There are multiple types of users:
The short answer is no. What is stored on the blockchain is a 1-way hash. This makes it useful only for verification; i.e. you can hash a certificate and compare to what is on the blockchain. And given what is on the blockchain, the original data cannot be feasibly recovered. This makes it easy for a recipient to reveal a certificate only to intended third parties.
Yes, the blockchain is an immutable and distributed store of transactions, with each block building upon the last. When a certificate is issued, its data is compressed into a hash and logged on the blockchain. This generates a “receipt” that can always be checked at a later date. The verification service validates the signature of the issuer and the certificate data; it also ensures that the certificate status has not expired or been revoked.
The friendly display of certificates could be spoofed to trick a non-technical viewer. This is why it is important to use a separate verification service when circumstances are important. While the issuer may include a friendly verification button below a certificate, the most secure way to ensure a certificate is valid is to use a separate verification service to check the blockchain. That cannot be spoofed.
Certificates are immutable and cannot be updated.
In general, we anticipate the need for a range of solutions balancing convenience, privacy, and security. For example, a recipient may want it to be easy for third parties to view and verify that they graduated from a university with a certain GPA, but only want to expose basic transcript information.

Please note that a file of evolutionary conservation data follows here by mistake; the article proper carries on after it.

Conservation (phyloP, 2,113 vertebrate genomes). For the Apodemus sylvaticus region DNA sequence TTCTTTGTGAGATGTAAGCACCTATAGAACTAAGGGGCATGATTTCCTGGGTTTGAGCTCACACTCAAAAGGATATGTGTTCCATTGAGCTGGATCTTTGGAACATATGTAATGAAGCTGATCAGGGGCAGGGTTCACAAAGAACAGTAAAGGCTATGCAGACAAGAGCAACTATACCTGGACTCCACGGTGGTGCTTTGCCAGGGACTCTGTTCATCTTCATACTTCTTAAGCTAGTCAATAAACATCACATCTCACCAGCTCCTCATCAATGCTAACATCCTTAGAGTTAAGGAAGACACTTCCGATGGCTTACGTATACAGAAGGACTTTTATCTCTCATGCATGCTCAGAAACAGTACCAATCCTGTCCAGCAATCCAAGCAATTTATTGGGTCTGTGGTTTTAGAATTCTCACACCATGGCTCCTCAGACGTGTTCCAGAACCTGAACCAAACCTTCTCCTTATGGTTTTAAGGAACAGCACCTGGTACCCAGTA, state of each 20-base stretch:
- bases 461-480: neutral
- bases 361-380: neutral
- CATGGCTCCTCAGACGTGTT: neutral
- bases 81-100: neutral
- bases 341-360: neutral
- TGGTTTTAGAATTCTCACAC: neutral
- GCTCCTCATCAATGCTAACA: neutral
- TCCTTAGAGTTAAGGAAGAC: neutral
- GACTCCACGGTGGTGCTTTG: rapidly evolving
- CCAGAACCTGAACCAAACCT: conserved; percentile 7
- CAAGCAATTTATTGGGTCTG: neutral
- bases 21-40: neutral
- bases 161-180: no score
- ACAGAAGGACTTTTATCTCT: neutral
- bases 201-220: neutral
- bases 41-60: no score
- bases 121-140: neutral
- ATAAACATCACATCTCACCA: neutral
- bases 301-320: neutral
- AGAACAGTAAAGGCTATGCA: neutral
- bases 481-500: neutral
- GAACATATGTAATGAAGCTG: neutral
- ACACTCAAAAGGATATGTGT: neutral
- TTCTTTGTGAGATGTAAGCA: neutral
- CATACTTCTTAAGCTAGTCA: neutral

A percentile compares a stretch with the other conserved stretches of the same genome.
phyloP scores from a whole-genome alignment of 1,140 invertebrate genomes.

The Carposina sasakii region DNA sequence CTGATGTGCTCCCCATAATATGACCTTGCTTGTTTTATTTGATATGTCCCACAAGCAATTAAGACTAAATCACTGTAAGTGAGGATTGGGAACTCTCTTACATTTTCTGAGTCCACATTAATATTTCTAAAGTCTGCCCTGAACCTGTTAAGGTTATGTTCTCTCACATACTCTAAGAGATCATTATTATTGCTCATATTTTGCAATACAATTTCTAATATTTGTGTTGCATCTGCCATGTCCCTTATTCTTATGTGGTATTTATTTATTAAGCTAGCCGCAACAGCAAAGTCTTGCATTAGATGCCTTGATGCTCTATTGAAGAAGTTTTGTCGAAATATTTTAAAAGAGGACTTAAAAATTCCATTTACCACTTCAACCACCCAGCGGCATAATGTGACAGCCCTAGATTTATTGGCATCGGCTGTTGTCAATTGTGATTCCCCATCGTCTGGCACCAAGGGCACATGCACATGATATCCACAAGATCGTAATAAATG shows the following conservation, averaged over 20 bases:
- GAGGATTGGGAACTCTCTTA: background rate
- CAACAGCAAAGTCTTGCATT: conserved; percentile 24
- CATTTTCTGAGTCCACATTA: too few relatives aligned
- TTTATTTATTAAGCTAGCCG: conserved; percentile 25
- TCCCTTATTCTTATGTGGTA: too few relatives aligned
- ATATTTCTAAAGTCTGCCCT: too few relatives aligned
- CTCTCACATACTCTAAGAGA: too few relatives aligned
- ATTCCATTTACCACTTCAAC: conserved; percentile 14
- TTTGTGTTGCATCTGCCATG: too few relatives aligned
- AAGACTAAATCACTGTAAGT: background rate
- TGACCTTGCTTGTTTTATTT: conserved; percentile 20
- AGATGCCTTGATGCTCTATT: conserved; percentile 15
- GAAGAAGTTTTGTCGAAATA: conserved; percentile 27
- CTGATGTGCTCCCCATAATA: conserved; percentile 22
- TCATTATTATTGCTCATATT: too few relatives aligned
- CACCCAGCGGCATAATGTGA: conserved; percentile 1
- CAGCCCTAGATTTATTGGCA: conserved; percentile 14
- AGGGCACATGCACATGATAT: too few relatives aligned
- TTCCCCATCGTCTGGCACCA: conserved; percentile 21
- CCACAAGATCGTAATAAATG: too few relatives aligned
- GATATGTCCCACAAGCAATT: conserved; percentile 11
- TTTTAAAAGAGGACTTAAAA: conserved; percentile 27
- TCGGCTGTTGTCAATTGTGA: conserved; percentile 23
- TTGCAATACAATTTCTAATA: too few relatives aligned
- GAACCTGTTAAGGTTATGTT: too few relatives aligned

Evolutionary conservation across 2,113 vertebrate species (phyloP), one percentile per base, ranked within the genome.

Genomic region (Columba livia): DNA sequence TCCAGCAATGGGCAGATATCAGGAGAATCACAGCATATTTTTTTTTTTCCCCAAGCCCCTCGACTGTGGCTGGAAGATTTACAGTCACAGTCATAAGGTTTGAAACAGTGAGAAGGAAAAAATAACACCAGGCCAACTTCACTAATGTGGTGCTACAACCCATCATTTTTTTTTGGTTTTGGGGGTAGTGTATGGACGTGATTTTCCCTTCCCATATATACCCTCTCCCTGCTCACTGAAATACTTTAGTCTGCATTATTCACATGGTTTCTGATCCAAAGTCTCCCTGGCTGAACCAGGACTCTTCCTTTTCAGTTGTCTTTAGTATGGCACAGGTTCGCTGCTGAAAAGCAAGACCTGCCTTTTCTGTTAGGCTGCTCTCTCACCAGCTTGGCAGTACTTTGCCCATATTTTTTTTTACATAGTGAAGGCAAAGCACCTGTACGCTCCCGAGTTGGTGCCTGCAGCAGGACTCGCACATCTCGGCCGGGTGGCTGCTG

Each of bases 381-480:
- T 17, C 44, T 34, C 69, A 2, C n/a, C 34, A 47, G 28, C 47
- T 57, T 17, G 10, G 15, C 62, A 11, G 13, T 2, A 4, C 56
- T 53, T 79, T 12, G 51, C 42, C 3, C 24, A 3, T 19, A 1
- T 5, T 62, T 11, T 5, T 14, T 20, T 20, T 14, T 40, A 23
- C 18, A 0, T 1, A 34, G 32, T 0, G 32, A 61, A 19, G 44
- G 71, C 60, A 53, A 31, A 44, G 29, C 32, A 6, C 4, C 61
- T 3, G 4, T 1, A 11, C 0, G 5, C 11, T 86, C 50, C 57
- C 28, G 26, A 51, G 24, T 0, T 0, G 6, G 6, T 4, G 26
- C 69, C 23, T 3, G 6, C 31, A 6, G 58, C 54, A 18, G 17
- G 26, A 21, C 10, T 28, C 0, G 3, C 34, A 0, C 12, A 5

This can currently be achieved by issuing separate certificates, one for high-level information and another with detailed personal information for use in very specific situations.
In Futarium, the issuer uses their digital signature to provide a credential to a recipient, identified by a recipient-owned public key, and issued on the blockchain. The recipient’s credential contains proof linking the credential with a specific blockchain transaction. This is used to establish the integrity of the credential; i.e. that it hasn’t been tampered with. Additionally, the recipient-owned public key embedded in the credentials allows the recipient to prove ownership.
To establish authenticity, one must establish that the issuer-owned the issuing key at the time the credential was issued. This is why a reliable timestamp is needed. This could be done through use of a timestamping authority (TSA) but that places a dependency on a trusted third party.
In contrast, blockchain provides permanent, trusted timestamping by design. It requires massive computational effort – rewriting the entire blockchain – to tamper with the timestamps.
The verification process ensures that the certificate you see wasn’t tampered with by comparing hashes with what is registered on the blockchain. It ensures the certificate wasn’t revoked through a convention that relies on spending transaction outputs.